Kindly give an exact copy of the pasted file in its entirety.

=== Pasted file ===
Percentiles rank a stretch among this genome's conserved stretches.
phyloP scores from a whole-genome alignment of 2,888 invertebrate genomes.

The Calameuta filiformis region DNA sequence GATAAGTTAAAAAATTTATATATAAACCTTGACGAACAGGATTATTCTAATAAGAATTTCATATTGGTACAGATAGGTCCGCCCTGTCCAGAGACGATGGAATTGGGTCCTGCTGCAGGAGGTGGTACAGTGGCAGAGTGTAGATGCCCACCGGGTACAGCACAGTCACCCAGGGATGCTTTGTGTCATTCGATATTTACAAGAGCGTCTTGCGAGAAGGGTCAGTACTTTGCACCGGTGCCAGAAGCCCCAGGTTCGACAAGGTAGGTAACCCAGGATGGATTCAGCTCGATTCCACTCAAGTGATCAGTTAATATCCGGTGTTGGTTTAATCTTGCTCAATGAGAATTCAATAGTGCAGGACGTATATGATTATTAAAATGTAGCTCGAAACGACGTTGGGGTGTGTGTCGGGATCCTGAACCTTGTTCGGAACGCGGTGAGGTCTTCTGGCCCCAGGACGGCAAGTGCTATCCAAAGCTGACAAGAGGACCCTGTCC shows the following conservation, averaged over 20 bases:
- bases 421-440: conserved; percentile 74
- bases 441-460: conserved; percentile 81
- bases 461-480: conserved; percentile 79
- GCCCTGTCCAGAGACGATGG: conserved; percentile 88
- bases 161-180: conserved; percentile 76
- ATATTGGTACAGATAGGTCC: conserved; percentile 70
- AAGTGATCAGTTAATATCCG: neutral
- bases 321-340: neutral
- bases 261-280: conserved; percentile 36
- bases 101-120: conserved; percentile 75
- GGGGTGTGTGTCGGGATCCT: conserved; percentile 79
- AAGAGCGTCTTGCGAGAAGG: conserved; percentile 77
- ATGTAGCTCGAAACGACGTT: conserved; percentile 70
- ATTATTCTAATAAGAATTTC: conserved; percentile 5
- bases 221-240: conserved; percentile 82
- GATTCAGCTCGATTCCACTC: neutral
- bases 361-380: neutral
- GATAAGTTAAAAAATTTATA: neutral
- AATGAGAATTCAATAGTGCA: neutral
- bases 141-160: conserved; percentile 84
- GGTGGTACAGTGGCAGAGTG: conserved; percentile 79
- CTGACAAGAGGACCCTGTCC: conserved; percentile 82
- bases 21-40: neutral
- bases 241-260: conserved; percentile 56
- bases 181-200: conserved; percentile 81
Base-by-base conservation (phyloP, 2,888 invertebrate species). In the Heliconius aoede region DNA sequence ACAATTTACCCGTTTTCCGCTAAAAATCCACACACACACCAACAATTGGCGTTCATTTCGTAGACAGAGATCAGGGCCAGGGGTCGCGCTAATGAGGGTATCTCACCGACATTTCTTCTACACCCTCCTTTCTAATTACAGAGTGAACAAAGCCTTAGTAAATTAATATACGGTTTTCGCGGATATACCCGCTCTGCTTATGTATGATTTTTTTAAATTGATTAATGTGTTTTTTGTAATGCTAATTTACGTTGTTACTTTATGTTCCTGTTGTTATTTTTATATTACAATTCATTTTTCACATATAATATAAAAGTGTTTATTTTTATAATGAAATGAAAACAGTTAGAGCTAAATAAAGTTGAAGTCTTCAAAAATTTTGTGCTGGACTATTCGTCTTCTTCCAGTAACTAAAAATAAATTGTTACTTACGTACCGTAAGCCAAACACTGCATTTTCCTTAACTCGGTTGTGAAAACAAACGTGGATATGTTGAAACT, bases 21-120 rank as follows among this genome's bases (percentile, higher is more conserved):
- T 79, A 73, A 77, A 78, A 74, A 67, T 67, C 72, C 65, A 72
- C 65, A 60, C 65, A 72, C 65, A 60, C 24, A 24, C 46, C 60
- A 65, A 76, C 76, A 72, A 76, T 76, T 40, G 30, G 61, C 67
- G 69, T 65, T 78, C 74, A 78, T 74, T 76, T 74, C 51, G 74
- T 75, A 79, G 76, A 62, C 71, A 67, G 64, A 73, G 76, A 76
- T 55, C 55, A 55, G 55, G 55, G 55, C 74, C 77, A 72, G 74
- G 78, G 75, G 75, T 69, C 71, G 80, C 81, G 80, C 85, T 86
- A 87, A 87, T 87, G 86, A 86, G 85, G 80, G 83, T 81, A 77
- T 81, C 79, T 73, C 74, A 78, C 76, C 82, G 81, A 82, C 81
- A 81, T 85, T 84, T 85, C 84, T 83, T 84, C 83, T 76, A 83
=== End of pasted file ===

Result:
Percentiles rank a stretch among this genome's conserved stretches.
phyloP scores from a whole-genome alignment of 2,888 invertebrate genomes.

The Calameuta filiformis region DNA sequence GATAAGTTAAAAAATTTATATATAAACCTTGACGAACAGGATTATTCTAATAAGAATTTCATATTGGTACAGATAGGTCCGCCCTGTCCAGAGACGATGGAATTGGGTCCTGCTGCAGGAGGTGGTACAGTGGCAGAGTGTAGATGCCCACCGGGTACAGCACAGTCACCCAGGGATGCTTTGTGTCATTCGATATTTACAAGAGCGTCTTGCGAGAAGGGTCAGTACTTTGCACCGGTGCCAGAAGCCCCAGGTTCGACAAGGTAGGTAACCCAGGATGGATTCAGCTCGATTCCACTCAAGTGATCAGTTAATATCCGGTGTTGGTTTAATCTTGCTCAATGAGAATTCAATAGTGCAGGACGTATATGATTATTAAAATGTAGCTCGAAACGACGTTGGGGTGTGTGTCGGGATCCTGAACCTTGTTCGGAACGCGGTGAGGTCTTCTGGCCCCAGGACGGCAAGTGCTATCCAAAGCTGACAAGAGGACCCTGTCC shows the following conservation, averaged over 20 bases:
- bases 421-440: conserved; percentile 74
- bases 441-460: conserved; percentile 81
- bases 461-480: conserved; percentile 79
- GCCCTGTCCAGAGACGATGG: conserved; percentile 88
- bases 161-180: conserved; percentile 76
- ATATTGGTACAGATAGGTCC: conserved; percentile 70
- AAGTGATCAGTTAATATCCG: neutral
- bases 321-340: neutral
- bases 261-280: conserved; percentile 36
- bases 101-120: conserved; percentile 75
- GGGGTGTGTGTCGGGATCCT: conserved; percentile 79
- AAGAGCGTCTTGCGAGAAGG: conserved; percentile 77
- ATGTAGCTCGAAACGACGTT: conserved; percentile 70
- ATTATTCTAATAAGAATTTC: conserved; percentile 5
- bases 221-240: conserved; percentile 82
- GATTCAGCTCGATTCCACTC: neutral
- bases 361-380: neutral
- GATAAGTTAAAAAATTTATA: neutral
- AATGAGAATTCAATAGTGCA: neutral
- bases 141-160: conserved; percentile 84
- GGTGGTACAGTGGCAGAGTG: conserved; percentile 79
- CTGACAAGAGGACCCTGTCC: conserved; percentile 82
- bases 21-40: neutral
- bases 241-260: conserved; percentile 56
- bases 181-200: conserved; percentile 81
Base-by-base conservation (phyloP, 2,888 invertebrate species). In the Heliconius aoede region DNA sequence ACAATTTACCCGTTTTCCGCTAAAAATCCACACACACACCAACAATTGGCGTTCATTTCGTAGACAGAGATCAGGGCCAGGGGTCGCGCTAATGAGGGTATCTCACCGACATTTCTTCTACACCCTCCTTTCTAATTACAGAGTGAACAAAGCCTTAGTAAATTAATATACGGTTTTCGCGGATATACCCGCTCTGCTTATGTATGATTTTTTTAAATTGATTAATGTGTTTTTTGTAATGCTAATTTACGTTGTTACTTTATGTTCCTGTTGTTATTTTTATATTACAATTCATTTTTCACATATAATATAAAAGTGTTTATTTTTATAATGAAATGAAAACAGTTAGAGCTAAATAAAGTTGAAGTCTTCAAAAATTTTGTGCTGGACTATTCGTCTTCTTCCAGTAACTAAAAATAAATTGTTACTTACGTACCGTAAGCCAAACACTGCATTTTCCTTAACTCGGTTGTGAAAACAAACGTGGATATGTTGAAACT, bases 21-120 rank as follows among this genome's bases (percentile, higher is more conserved):
- T 79, A 73, A 77, A 78, A 74, A 67, T 67, C 72, C 65, A 72
- C 65, A 60, C 65, A 72, C 65, A 60, C 24, A 24, C 46, C 60
- A 65, A 76, C 76, A 72, A 76, T 76, T 40, G 30, G 61, C 67
- G 69, T 65, T 78, C 74, A 78, T 74, T 76, T 74, C 51, G 74
- T 75, A 79, G 76, A 62, C 71, A 67, G 64, A 73, G 76, A 76
- T 55, C 55, A 55, G 55, G 55, G 55, C 74, C 77, A 72, G 74
- G 78, G 75, G 75, T 69, C 71, G 80, C 81, G 80, C 85, T 86
- A 87, A 87, T 87, G 86, A 86, G 85, G 80, G 83, T 81, A 77
- T 81, C 79, T 73, C 74, A 78, C 76, C 82, G 81, A 82, C 81
- A 81, T 85, T 84, T 85, C 84, T 83, T 84, C 83, T 76, A 83